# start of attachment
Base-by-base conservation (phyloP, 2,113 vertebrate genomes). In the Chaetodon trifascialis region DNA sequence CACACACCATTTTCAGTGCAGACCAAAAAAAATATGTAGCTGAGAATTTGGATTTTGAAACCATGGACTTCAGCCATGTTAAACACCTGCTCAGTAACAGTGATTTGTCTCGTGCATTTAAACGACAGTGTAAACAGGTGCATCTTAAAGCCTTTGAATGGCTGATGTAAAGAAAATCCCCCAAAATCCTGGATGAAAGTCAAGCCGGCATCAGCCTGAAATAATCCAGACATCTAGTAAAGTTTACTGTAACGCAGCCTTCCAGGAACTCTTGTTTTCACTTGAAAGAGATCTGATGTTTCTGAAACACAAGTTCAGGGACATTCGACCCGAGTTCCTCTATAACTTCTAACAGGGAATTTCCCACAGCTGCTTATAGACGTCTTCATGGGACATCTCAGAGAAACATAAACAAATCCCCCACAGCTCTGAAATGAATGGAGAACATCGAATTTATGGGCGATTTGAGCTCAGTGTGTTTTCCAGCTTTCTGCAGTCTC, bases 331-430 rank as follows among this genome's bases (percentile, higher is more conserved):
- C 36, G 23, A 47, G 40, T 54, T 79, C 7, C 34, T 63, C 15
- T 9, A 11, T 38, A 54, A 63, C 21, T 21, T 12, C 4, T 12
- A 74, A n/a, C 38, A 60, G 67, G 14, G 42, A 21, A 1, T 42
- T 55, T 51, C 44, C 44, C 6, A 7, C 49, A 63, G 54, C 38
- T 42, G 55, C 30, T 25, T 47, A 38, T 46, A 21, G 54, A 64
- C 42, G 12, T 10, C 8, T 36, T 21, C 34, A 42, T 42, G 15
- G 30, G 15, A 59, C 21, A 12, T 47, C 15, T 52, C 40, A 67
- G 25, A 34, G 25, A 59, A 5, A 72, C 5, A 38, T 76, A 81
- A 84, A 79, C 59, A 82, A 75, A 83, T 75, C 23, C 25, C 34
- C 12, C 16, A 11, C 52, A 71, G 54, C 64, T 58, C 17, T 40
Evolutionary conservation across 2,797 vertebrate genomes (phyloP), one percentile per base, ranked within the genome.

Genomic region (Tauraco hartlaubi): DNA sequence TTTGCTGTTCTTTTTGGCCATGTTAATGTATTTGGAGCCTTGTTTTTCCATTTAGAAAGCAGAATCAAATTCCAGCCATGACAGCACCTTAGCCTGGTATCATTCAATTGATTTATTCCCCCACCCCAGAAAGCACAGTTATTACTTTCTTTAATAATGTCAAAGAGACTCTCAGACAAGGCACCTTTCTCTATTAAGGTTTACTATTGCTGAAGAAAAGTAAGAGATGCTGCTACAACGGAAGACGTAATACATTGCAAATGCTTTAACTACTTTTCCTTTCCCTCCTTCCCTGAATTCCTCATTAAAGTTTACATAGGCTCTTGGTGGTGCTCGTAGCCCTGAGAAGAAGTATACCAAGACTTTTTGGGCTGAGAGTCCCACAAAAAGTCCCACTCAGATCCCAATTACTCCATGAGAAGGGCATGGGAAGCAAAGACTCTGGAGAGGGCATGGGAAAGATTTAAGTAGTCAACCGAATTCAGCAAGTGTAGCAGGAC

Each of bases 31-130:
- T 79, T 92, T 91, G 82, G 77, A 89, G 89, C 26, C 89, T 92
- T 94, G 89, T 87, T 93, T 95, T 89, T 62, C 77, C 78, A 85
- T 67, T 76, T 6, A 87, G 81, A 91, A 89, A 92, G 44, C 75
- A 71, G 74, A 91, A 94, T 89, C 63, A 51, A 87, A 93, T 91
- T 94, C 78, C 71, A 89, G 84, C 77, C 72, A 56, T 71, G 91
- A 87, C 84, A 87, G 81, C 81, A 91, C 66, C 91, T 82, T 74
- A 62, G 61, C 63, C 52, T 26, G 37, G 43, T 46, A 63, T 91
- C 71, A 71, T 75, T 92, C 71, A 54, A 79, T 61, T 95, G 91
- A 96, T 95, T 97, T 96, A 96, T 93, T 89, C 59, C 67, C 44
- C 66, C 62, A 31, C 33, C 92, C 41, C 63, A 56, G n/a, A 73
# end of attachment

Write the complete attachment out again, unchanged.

Base-by-base conservation (phyloP, 2,113 vertebrate genomes). In the Chaetodon trifascialis region DNA sequence CACACACCATTTTCAGTGCAGACCAAAAAAAATATGTAGCTGAGAATTTGGATTTTGAAACCATGGACTTCAGCCATGTTAAACACCTGCTCAGTAACAGTGATTTGTCTCGTGCATTTAAACGACAGTGTAAACAGGTGCATCTTAAAGCCTTTGAATGGCTGATGTAAAGAAAATCCCCCAAAATCCTGGATGAAAGTCAAGCCGGCATCAGCCTGAAATAATCCAGACATCTAGTAAAGTTTACTGTAACGCAGCCTTCCAGGAACTCTTGTTTTCACTTGAAAGAGATCTGATGTTTCTGAAACACAAGTTCAGGGACATTCGACCCGAGTTCCTCTATAACTTCTAACAGGGAATTTCCCACAGCTGCTTATAGACGTCTTCATGGGACATCTCAGAGAAACATAAACAAATCCCCCACAGCTCTGAAATGAATGGAGAACATCGAATTTATGGGCGATTTGAGCTCAGTGTGTTTTCCAGCTTTCTGCAGTCTC, bases 331-430 rank as follows among this genome's bases (percentile, higher is more conserved):
- C 36, G 23, A 47, G 40, T 54, T 79, C 7, C 34, T 63, C 15
- T 9, A 11, T 38, A 54, A 63, C 21, T 21, T 12, C 4, T 12
- A 74, A n/a, C 38, A 60, G 67, G 14, G 42, A 21, A 1, T 42
- T 55, T 51, C 44, C 44, C 6, A 7, C 49, A 63, G 54, C 38
- T 42, G 55, C 30, T 25, T 47, A 38, T 46, A 21, G 54, A 64
- C 42, G 12, T 10, C 8, T 36, T 21, C 34, A 42, T 42, G 15
- G 30, G 15, A 59, C 21, A 12, T 47, C 15, T 52, C 40, A 67
- G 25, A 34, G 25, A 59, A 5, A 72, C 5, A 38, T 76, A 81
- A 84, A 79, C 59, A 82, A 75, A 83, T 75, C 23, C 25, C 34
- C 12, C 16, A 11, C 52, A 71, G 54, C 64, T 58, C 17, T 40
Evolutionary conservation across 2,797 vertebrate genomes (phyloP), one percentile per base, ranked within the genome.

Genomic region (Tauraco hartlaubi): DNA sequence TTTGCTGTTCTTTTTGGCCATGTTAATGTATTTGGAGCCTTGTTTTTCCATTTAGAAAGCAGAATCAAATTCCAGCCATGACAGCACCTTAGCCTGGTATCATTCAATTGATTTATTCCCCCACCCCAGAAAGCACAGTTATTACTTTCTTTAATAATGTCAAAGAGACTCTCAGACAAGGCACCTTTCTCTATTAAGGTTTACTATTGCTGAAGAAAAGTAAGAGATGCTGCTACAACGGAAGACGTAATACATTGCAAATGCTTTAACTACTTTTCCTTTCCCTCCTTCCCTGAATTCCTCATTAAAGTTTACATAGGCTCTTGGTGGTGCTCGTAGCCCTGAGAAGAAGTATACCAAGACTTTTTGGGCTGAGAGTCCCACAAAAAGTCCCACTCAGATCCCAATTACTCCATGAGAAGGGCATGGGAAGCAAAGACTCTGGAGAGGGCATGGGAAAGATTTAAGTAGTCAACCGAATTCAGCAAGTGTAGCAGGAC

Each of bases 31-130:
- T 79, T 92, T 91, G 82, G 77, A 89, G 89, C 26, C 89, T 92
- T 94, G 89, T 87, T 93, T 95, T 89, T 62, C 77, C 78, A 85
- T 67, T 76, T 6, A 87, G 81, A 91, A 89, A 92, G 44, C 75
- A 71, G 74, A 91, A 94, T 89, C 63, A 51, A 87, A 93, T 91
- T 94, C 78, C 71, A 89, G 84, C 77, C 72, A 56, T 71, G 91
- A 87, C 84, A 87, G 81, C 81, A 91, C 66, C 91, T 82, T 74
- A 62, G 61, C 63, C 52, T 26, G 37, G 43, T 46, A 63, T 91
- C 71, A 71, T 75, T 92, C 71, A 54, A 79, T 61, T 95, G 91
- A 96, T 95, T 97, T 96, A 96, T 93, T 89, C 59, C 67, C 44
- C 66, C 62, A 31, C 33, C 92, C 41, C 63, A 56, G n/a, A 73